(Brewhouse Comics, 2014)
Written by Josh S. Henaman
Line Artwork by Andy Taylor
Color Artwork by Tamra Bonvillain
‘Bigfoot: Sword of the Earthman’ has been an immensely epic and unique sword & sci-fi mash-up since the get-go. The entire run up to this point has followed that lead and run with it, far enough to where the lines between the normally divisive ‘fantasy’ and ‘sci-fi’ genres are so blurred they’ve become their own separate world. I’m sure there are things of this type in some form out there, and writer/creator Josh Henaman has listed and spoke about them himself and how they’ve inspired this series. The thing is, when it comes to this title there is no distinction. This world exists on its very own and no book, comic, film, etc. that I’ve experienced has ever done this so perfectly. That’s what makes this such an important comic.
Great ideas also require great characters, and this comic is full of them. From our mute hero Bigfoot himself to the varied villains, slaves, civilians and creatures – each one has made a mark on me. And, as in any great epic, they all have their roles to play.
The issues leading up to this #5 have been full of rolling adventure, evil schemes, fights & captures, and lots and lots of sand. Within these pages Henaman, with the fantastic art of Andy Taylor and colorist Tamra Bonvillain, have established the large forces working together in a muddled unison to bring ‘the Earthman’ Bigfoot captive to their Lord. In the first four issues we met and followed this cast as the story has been building to next issue’s final showdown. Yet, in this run to #6’s upcoming finish, we have had one character who may have played more of a role in the scope of things than our large footed friend. I’m talking about Castor. Castor the thief, the swindler, the scribe. Castor the moneygrubbing ‘companion’, more interested in using Bigfoot for any sort of gain than of helping this lost ‘Earthman’. But this issue is where Castor gets to take center stage and make some major moves on his own.
Since originally helping/being helped by Bigfoot to escape in the first issue, Castor has done little more than study each new development in hopes of finding a way he could come out with goods or, in some cases, with his very life. He has been our constant narrator, and it is mostly through his telling and his experiences that has given us the story. Why? Because it’s something he’s trying to keep a mental track of for future publication and possibly the riches and fame that might follow.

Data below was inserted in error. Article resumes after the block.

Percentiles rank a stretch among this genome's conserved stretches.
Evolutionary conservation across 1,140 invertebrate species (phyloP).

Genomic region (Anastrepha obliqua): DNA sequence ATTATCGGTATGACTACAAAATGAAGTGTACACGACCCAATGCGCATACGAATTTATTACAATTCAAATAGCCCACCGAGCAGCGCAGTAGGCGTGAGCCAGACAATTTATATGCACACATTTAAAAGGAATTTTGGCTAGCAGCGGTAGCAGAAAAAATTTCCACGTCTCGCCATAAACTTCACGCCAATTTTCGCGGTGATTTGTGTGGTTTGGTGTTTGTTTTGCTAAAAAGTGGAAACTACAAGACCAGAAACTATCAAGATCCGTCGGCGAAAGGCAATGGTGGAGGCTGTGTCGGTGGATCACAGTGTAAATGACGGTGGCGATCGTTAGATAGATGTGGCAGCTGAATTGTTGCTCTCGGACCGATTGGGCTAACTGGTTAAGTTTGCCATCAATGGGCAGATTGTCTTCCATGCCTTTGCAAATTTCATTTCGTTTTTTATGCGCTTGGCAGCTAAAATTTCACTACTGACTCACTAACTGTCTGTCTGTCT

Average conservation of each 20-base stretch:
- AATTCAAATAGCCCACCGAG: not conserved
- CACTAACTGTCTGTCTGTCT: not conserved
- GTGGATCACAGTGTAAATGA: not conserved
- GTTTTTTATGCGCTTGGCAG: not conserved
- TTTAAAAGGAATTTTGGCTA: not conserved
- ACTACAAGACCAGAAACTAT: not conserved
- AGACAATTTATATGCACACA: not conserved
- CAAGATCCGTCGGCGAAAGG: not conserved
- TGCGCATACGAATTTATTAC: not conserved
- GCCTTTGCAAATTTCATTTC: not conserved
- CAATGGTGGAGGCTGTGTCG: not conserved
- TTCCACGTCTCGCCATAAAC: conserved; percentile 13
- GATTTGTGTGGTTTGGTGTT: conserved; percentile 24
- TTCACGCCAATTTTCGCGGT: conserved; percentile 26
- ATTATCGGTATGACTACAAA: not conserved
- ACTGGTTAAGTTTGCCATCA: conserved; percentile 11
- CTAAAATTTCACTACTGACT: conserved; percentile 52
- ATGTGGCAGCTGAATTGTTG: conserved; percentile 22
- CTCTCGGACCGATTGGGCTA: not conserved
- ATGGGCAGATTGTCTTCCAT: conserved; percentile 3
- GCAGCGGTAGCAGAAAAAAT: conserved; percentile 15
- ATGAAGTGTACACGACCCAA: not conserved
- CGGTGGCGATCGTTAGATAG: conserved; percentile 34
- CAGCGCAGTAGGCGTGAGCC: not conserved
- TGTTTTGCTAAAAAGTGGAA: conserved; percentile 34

This issue is probably one of my top favorite so far, and this has been a book I’ve salivated over since the start. What sets this issue apart is that though we have seen the entire story through Castor’s eyes as explained, #5 is a straight-up Castor adventure. The narration is a bit more focused and introspective, the scenes and shots of the issue’s story moving appropriately brisk as we come to a slow realization. Castor has been the trickster the whole time, that much has been established and embellished. The great reveal in this, though (well, one of them)? Castor has a strong heart in that Bagworm chest, and not only that nagging feeling that the things he was doing were wrong. That was a hint, I think, to what was to come.
As I said, the narration here is more introspective, more dramatic in a way that bleeds of sincere feeling. The mood of this issue is dark, foreboding, and depressive. Here are Castor and Bigfoot at their worst – Bigfoot tied down awaiting his ultimate judgement while Castor is given the right to leave the encampment and thrive. But he has a fee to pay for his freedom – spread the story of the great Bigfoot far and wide, warning others that their Lord is not one to be trifled with. Just as you think he has found the one thing he had been searching out this whole series – freedom, goods, a purpose of sorts – Castor surprises the reader and reveals that true heart he had tried to hide for so long. He calls Bigfoot his friend in what I can honestly say was such a touching scene it made my eyes water. This is no exaggeration. This comic is that powerful, these characters that well defined.
The issue ends on the moment we have all been waiting for – Bigfoot gets his sword! – but after what has brought this about, where is a Bigfoot to go? How about straight to the heart of things. Straight to the heart to tear it right out.
What Henaman, Taylor, and Bonvillain have given us here is a mini-series for the ages. This is a book that I feel will make larger waves than it already has the more its legend grows (pun intended!). This is the perfect example of DIY comics bringing just the right people to just the right project and making gold like the Big Two can’t even touch. This is real storytelling, real art, and this is so evident within the pages. Every issue has had me clamoring for more, more, more but this time I am almost sad. I want to see this end – no, I NEED to see this end – but then…what? All I know is that Brewhouse better be brewin’ up some new Bigfoot, because the world needs him. Mars needs him. We need him. Hell, the comic industry as a whole needs him the most. With only one more issue after this to go, I am sure going to miss this big and hairy warrior.
You can purchase issues of ‘Bigfoot: Sword of the Earthman’ from Brewhouse Comics here.
Cory is an artist, writer, and musician hiding between the empty storefronts of Santa Rosa, Ca. He lives with his cat Bronson, a lifetime of comics, and a penchant for being overly wordy.